LifestylePersona January, 10th 2015 by

World Fine Art Professionals and their Key-Pieces, 29 - Valerie Kent


Valerie Kent -  The Marche

Valerie Kent – The Marche

World Fine Art Professionals and their Key-Pieces, 29 – Valerie Kent
Valerie Kent is a Canadian artist. She lives and works near Toronto and, increasingly, all over the world. Born in Hungary, she moved with her parents and two sisters as a 4 year old to Montreal. Their house burnt down, but the neighbour took the family – in the meantime expanded with a baby boy – in.


Valerie Kent-The-Souk

Valerie Kent-The-Souk

‘It showed the goodness of others’, Valerie says. ‘We even didn’t know this neighbour very well.’ The main subject of her paintings is markets, lively markets, all over the world. ‘People have a need for connection and communication. They are universal needs. The marketplaces are the networks wherein people connect, and trade their goods and interact, share and exchange ideas.

Valerie Kent-The-Asian-City Market

Valerie Kent-The-Asian-City Market

The Internet is now a parallel marketplace interconnecting people and their goods and services.  It’s a new mode, but it corresponds to the same need. It is the antithesis of guns, wars, strife and disconnect.’
The sounds of the market
The idea to explore this theme began a few years ago. Valerie Kent started with a very abstract piece. She had travelled to many kinds of markets in many destinations, Thinking about the motif, she began to incorporate more recognizable, yet abstracted figures in abstracted urban and rural settings.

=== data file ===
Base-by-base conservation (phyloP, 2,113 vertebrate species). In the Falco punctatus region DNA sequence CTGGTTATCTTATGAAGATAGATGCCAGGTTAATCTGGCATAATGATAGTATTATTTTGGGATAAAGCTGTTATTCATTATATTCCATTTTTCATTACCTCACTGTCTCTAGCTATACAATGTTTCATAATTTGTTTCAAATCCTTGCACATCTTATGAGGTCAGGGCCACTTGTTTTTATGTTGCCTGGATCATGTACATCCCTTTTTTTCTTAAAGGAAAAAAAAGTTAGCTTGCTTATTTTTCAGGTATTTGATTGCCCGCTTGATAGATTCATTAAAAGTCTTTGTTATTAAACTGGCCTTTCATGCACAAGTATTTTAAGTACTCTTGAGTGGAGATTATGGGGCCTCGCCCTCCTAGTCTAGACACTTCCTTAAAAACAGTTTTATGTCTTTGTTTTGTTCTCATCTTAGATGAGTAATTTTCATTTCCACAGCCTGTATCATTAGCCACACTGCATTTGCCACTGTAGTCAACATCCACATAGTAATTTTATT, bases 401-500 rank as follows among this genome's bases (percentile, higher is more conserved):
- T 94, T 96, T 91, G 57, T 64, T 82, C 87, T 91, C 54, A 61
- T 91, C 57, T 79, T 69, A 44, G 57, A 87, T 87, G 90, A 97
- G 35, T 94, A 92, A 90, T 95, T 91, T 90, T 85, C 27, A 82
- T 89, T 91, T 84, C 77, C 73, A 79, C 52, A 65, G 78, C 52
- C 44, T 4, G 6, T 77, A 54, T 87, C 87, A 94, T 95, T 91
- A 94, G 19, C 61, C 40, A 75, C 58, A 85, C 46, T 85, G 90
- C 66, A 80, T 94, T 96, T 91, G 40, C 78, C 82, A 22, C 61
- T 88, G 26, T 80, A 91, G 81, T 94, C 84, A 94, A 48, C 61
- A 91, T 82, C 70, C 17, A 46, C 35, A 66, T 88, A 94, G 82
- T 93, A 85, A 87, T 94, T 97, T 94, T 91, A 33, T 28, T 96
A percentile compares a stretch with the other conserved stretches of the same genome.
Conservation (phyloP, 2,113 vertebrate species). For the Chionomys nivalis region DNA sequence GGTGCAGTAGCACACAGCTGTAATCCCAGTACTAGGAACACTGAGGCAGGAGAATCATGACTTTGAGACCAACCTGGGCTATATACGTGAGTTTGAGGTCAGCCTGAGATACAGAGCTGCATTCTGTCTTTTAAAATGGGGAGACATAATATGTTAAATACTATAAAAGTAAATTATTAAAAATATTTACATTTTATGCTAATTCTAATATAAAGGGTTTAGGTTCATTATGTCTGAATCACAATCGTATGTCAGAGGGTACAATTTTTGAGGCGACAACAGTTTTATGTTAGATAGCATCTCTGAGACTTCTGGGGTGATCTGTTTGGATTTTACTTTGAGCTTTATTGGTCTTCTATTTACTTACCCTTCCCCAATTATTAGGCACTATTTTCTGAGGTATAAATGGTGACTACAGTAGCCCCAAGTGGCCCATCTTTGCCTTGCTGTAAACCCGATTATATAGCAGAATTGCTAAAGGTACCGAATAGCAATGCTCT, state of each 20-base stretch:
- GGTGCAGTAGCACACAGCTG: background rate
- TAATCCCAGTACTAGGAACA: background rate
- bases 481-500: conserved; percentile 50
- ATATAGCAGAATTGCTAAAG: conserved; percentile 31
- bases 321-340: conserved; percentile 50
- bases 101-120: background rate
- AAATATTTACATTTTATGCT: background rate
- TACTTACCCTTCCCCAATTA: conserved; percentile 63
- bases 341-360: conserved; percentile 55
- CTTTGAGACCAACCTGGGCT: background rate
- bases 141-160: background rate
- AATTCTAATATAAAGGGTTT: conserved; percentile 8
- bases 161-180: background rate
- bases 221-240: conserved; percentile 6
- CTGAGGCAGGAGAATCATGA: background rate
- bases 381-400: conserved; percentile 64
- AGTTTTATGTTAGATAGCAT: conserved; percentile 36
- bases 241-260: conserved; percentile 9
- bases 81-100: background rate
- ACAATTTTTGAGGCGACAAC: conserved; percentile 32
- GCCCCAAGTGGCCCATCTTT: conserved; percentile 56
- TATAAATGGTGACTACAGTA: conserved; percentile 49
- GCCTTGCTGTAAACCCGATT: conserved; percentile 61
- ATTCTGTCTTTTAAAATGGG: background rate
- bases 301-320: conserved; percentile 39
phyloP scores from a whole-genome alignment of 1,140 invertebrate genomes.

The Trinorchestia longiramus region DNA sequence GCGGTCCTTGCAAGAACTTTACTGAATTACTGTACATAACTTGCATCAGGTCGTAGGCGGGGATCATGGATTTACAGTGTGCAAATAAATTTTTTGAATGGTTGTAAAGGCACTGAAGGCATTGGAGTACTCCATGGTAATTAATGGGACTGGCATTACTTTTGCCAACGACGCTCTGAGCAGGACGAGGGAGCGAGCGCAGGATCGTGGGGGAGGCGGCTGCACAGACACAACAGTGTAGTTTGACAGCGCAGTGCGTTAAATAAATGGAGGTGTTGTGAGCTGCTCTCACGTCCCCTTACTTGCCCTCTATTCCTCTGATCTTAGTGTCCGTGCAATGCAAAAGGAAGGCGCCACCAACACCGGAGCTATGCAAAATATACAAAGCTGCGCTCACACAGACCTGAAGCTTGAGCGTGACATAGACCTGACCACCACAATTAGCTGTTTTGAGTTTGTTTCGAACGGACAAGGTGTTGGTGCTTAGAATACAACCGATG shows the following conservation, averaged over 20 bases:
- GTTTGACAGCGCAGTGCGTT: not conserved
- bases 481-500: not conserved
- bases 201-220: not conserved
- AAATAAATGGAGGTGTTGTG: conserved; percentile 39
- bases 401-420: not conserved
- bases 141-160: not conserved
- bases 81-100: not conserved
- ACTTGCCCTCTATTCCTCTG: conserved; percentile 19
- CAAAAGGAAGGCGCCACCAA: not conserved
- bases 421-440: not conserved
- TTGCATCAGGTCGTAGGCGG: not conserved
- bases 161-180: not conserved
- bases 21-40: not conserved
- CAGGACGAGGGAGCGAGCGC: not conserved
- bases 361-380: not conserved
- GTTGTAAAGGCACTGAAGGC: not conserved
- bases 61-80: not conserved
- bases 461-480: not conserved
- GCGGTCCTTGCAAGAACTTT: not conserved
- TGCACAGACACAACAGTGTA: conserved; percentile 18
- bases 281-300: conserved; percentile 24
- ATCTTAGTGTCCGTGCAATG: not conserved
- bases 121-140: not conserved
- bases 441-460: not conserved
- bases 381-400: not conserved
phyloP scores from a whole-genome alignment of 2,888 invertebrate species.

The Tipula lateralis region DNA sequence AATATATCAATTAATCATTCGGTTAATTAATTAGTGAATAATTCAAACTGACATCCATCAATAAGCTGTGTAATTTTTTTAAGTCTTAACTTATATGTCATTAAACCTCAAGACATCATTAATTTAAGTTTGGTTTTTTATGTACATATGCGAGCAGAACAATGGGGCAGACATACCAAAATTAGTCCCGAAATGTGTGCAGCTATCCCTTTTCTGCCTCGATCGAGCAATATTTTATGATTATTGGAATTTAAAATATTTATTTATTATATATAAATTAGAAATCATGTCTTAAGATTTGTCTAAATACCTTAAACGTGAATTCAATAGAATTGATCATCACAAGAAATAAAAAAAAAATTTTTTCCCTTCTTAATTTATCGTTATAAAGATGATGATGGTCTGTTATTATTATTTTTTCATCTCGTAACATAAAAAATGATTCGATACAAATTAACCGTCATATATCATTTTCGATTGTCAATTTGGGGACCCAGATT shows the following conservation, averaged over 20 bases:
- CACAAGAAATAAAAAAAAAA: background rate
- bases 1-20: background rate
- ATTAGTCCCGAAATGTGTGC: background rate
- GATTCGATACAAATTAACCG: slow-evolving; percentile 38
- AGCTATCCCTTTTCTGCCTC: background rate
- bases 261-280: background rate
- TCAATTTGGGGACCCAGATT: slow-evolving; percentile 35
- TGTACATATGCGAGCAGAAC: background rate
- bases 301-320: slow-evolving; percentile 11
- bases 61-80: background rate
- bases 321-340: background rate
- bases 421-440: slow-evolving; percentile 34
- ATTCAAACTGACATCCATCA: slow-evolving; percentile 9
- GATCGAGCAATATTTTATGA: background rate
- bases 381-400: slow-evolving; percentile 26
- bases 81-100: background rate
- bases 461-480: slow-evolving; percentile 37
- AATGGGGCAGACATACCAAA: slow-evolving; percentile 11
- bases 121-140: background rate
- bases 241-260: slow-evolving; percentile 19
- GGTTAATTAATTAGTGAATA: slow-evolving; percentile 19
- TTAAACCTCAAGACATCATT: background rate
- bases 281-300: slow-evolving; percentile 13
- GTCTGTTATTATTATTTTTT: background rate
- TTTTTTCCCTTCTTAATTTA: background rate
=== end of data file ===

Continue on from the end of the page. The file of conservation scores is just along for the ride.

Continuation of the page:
Valerie Kent-The Marrakech RugMarket

Valerie Kent-The Marrakech RugMarket

She made sketches and photographs of the open produce markets. With clothing, fabrics, carpets, crafts, household goods and vegetables. Also cooked food stalls. ‘I painted the sounds and the hustle and bustle, the body language, the exchanges between people. I incorporated culture, tradition and ethnicity.’

Valerie Kent - portrait

Valerie Kent – portrait

Night lights glittering
She visited the markets in the Luberon mounatains in France, in the steep hillside towns and in Aix en Provence along the center in the major street. The markets showed up in Tuscany in the San Gimignano square, all set up and ready when she got up in the morning.